Hopefully this fin whale will be swimming free in Icelandic waters for years to come.On the heels of an unbelievable victory at the International Court of Justice (ICJ) this past Monday, which saw a panel of judges condemn Japan’s “scientific” whaling program in Antarctica as nothing more than commercial whaling in disguise, President Obama has announced strong diplomatic measures against Iceland over its continued slaughter of whales and trade in their meat. Hopefully Icelandic whalers will take the hint from the international community and the ICJ ruling and cease the inhumane and unsustainable practice of commercial whaling. 

SEE ALSO: Victory for whales at the International Court of Justice

The endangered fin whale – one of the world’s largest and most threatened marine mammal species – is primarily hunted by the Icelandic whaling company Hvalur hf, which is owned by millionaire Kristjan Loftsson.

Although there had been no whaling in Iceland since 2011, Loftsson singlehandedly re-implemented the whale hunt last year, having sent his whaling fleet out in June and to ultimately kill 134 fin whales that summer. Then, in December last year, the Icelandic government issued new catch limits which would allow 229 minke whales and 154 endangered fin whales to be harpooned each year for the next five years.

This past February, in the face of Loftsson’s refusal to stop his cruel hobby and the Icelandic government’s unwillingness to put an end to this bloody practice, US Secretary of the Interior Sally Jewell issued a formal certification under the United States’ Pelly Amendment to the Fisherman’s Protective Act against Iceland for its increased commercial whaling practices and international trade in whale products.

The Certification stands as an official acknowledgement by the United States that Iceland’s current fin whaling practices are diminishing the effectiveness of the Convention on International Trade in Endangered Species (CITES). The US has previously certified Iceland for undermining the International Whaling Commission (IWC) by setting its own commercial whaling quotas outside of the IWC.

Last week, with President Obama’s impending announcement hanging over his head, IFAW learned that Loftsson was attempting to get his stocks of whale meat out of Iceland by loading up 2,000 tons of stockpiled fin whale meat onto a cargo vessel bound for Japan.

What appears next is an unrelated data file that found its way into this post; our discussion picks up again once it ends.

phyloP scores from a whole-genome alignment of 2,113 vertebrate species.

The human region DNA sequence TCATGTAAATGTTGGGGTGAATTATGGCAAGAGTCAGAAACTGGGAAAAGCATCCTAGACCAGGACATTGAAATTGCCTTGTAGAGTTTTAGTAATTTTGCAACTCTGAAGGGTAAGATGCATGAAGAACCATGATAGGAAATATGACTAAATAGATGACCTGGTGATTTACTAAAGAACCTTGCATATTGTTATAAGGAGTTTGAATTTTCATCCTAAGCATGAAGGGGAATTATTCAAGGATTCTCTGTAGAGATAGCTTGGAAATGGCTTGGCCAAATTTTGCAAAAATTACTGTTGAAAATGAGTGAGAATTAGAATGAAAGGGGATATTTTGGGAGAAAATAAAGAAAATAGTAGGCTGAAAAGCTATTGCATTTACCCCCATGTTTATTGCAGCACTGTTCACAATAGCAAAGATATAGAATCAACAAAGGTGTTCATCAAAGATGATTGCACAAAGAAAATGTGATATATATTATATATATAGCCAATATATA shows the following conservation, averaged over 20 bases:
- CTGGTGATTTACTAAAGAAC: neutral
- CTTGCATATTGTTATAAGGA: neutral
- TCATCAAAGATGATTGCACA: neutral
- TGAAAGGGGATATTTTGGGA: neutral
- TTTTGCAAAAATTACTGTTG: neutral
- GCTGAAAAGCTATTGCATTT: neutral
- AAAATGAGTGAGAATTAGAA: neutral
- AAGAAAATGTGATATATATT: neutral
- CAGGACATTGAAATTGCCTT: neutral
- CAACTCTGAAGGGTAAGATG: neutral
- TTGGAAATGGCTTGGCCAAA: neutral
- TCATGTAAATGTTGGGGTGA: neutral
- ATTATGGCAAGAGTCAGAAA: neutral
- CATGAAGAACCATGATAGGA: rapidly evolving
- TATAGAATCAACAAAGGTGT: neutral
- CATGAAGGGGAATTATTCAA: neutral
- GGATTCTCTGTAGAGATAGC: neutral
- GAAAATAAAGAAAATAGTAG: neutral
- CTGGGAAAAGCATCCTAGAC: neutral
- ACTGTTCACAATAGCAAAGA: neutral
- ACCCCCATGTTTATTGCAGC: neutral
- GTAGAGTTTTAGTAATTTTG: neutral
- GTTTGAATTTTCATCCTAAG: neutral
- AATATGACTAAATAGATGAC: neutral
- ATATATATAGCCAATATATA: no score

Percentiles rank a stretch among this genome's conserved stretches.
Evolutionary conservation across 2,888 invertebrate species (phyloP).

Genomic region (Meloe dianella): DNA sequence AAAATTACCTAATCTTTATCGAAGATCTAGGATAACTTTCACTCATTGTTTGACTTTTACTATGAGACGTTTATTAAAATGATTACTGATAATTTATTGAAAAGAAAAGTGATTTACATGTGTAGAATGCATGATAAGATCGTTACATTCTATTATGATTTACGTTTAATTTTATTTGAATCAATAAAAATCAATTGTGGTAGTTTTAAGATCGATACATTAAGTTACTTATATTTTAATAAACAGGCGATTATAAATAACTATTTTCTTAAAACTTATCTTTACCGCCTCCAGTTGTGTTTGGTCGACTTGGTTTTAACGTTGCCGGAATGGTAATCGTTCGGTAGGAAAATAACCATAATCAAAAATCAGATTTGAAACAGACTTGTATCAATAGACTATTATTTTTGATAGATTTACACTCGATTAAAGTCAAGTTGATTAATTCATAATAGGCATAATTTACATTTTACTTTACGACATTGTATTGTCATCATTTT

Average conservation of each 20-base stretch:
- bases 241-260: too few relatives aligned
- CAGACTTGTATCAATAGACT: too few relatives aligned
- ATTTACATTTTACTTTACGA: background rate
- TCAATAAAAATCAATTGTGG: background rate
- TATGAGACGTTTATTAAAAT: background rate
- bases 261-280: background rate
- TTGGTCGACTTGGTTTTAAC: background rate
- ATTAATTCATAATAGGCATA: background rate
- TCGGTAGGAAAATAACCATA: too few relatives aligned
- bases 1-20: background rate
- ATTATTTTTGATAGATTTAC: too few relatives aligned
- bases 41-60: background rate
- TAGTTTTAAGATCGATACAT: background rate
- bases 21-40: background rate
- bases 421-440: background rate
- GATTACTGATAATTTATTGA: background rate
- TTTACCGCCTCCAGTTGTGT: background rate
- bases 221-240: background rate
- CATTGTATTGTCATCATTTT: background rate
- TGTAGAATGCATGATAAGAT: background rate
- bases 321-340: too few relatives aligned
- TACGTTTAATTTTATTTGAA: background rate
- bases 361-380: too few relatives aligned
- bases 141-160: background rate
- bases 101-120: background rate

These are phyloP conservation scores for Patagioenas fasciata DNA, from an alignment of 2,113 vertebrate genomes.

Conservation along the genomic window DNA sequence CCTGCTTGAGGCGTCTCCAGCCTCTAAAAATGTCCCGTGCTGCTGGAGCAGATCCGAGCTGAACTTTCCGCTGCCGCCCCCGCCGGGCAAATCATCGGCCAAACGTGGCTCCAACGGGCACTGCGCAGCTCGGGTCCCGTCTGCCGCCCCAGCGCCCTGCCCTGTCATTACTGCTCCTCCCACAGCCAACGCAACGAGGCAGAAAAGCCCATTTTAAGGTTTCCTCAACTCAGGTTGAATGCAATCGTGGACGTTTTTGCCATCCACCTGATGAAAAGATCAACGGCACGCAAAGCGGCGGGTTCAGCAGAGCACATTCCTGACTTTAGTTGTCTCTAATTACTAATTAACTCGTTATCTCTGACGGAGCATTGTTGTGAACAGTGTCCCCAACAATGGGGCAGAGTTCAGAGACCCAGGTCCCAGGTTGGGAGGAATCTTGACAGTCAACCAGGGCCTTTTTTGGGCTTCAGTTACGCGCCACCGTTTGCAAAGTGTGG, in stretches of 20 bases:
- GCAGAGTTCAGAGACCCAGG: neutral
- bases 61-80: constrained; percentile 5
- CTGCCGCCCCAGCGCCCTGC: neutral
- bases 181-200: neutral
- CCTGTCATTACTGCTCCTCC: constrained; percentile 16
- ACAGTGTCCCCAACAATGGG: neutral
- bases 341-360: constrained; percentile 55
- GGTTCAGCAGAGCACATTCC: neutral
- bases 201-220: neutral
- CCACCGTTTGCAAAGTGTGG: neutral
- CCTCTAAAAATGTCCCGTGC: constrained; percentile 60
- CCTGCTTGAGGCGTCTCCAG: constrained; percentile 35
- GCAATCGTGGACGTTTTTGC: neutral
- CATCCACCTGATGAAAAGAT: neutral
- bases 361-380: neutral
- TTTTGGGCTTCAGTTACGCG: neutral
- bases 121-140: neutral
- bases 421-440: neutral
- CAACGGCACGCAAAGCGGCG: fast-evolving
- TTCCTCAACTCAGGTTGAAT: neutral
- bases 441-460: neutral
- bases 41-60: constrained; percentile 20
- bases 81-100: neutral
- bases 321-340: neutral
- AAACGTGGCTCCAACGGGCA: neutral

The freezer ship has since left port, and due to the events of last summer when both ports and carriers in Europe publicly rejected the whale meat trade and the ships sent back to Iceland, the ship is furtively making a circuitous route to Japan that would not bring it into contact with any of these whale friendly ports. In recent years, Loftsson has regularly exported relatively small amounts of fin whale meat to his own company in Japan, but has yet to find much demand for the meat on the Japanese market. 

The measures set forth by the Obama Administration this week:

  • direct US agencies to raise concerns about Iceland’s commercial whaling and trade in fin whale meat and products in any meetings with Icelandic officials and in appropriate CITES venues.

  • require that US officials reexamine bilateral cooperation projects with Iceland in light of their fin whaling and trade. In addition; 

In addition;

  • senior officials in the US government must evaluate any visits to Iceland in light of Iceland’s resumption of fin whaling.
  • The measures also include the promise that the government will continue to monitor the companies that engage in whaling and trade in fin whale, and
  • all relevant agencies are required to report back to the President in six months on the status of whaling in that country and continue to explore options for additional measures.  

President Obama has also charged relevant agencies with encouraging Iceland to develop and expand measures that increase economic opportunities for the nonlethal uses of whales in Iceland, such as responsible whale watching activities and educational and scientific research activities that contribute to the conservation of whales, a move that IFAW fully supports as the future of Iceland and whales.    

For many years IFAW has worked alongside Icelandic whale watch operators to promote whale watching as a humane and profitable alternative to the cruelty of whaling. Iceland is now one of Europe’s top destinations for whale watching, attracting 175,000 whale watchers annually.

IFAW also works to reach tourists to Iceland to educate them about which restaurants are “whale friendly” and do not sell whale meat. IFAW’s “Meet US, Don’t Eat Us” campaign has proven to be very popular with tourists, and helps them be certain that they are not supporting and promoting commercial whaling in Iceland by their purchases.    

In May of last year IFAW held briefing on Capitol Hill and with the Administration, featuring talks by IFAW experts and Icelandic partners to raise awareness of the threat of ongoing whaling in Iceland and sustainable options such as tourism. 

We hope that the Government of Iceland will fully embrace the opportunity to join the 21stcentury in protecting and admiring whales for their intrinsic value, for the joy they bring us, and as a sustainable economic opportunity for the country. 


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Article source: IFAW

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